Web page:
The government is failing in its duty of care towards prisoners, as going to jail has become not only a deprivation of liberty but a “sentence to poorer health or healthcare”, MPs have warned. A new report by a parliamentary committee found increasingly “unsafe and unsanitary” prison conditions following budget reductions and a loss of prison officers were limiting prisoners’ access to healthcare and their ability to lead healthy lives.
The Health and Social Care Select Committee warned record levels of violence and self-harm, a poor quality diet and limited time out of cells due to staff shortages were contributing to a “cycle of deprivation and health inequality” in jails.
It said prisoners suffered “far worse health” than the general population, with the mortality rate of people in prison 50 per cent higher than the national average.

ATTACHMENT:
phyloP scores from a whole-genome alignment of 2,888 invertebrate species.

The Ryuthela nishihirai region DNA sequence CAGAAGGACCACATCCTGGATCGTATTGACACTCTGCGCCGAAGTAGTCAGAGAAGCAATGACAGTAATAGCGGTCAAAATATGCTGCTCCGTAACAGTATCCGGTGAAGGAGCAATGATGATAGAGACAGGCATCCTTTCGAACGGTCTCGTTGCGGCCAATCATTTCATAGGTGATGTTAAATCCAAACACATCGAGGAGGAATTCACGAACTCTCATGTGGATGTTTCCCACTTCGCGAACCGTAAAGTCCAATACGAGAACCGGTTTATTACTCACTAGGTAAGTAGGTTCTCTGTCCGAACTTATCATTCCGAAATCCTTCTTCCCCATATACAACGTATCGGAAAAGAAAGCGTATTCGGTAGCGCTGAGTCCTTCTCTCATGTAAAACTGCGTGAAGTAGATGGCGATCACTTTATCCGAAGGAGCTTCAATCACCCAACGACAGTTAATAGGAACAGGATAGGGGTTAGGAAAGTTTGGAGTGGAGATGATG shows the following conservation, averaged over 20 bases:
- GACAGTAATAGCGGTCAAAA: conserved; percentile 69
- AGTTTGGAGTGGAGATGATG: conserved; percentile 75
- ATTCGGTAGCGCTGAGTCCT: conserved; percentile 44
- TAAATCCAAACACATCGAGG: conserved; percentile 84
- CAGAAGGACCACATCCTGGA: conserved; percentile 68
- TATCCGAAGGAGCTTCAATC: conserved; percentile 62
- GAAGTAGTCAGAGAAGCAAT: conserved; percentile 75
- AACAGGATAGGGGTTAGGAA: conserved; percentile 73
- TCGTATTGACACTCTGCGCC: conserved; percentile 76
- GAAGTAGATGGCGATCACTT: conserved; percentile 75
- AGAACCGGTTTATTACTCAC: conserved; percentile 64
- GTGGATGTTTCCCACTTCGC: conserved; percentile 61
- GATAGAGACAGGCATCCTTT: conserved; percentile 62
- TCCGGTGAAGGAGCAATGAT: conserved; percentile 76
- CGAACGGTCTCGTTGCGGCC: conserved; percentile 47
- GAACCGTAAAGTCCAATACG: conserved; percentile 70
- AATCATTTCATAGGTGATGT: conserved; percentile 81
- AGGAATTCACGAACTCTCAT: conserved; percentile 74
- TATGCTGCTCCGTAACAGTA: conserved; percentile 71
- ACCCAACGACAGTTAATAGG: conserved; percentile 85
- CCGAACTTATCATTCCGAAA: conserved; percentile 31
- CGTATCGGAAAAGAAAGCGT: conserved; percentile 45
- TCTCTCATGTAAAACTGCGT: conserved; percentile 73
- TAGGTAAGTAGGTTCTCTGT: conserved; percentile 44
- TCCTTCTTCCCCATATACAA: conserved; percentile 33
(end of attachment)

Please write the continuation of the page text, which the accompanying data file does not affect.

The report notes that “so-called natural cause deaths too often reflect serious lapses in care” and that “too many prisoners die in custody or shortly after release”.
It comes amid mounting concern over the crisis gripping prisons across England and Wales, with self-harm and violent attacks hitting record levels for the third time in a year last week.
Suicides increased by 12 per cent, from 78 to 87, indicating self-inflicted deaths are on the rise again following a decline following a peak in 2016.
Chair of the committee, Dr Sarah Wollaston MP, said: “A prison sentence is a deprivation of someone’s liberty; not a sentence to poorer health or healthcare. Too many prisons remain unsafe and unsanitary.
“Violence and self-harm is at a record high, with illegal drugs adding to the problems for both prisoners and staff. Poor living conditions, diet and restricted access to healthcare and activity are compounding a cycle of deprivation and health inequality.” Read more
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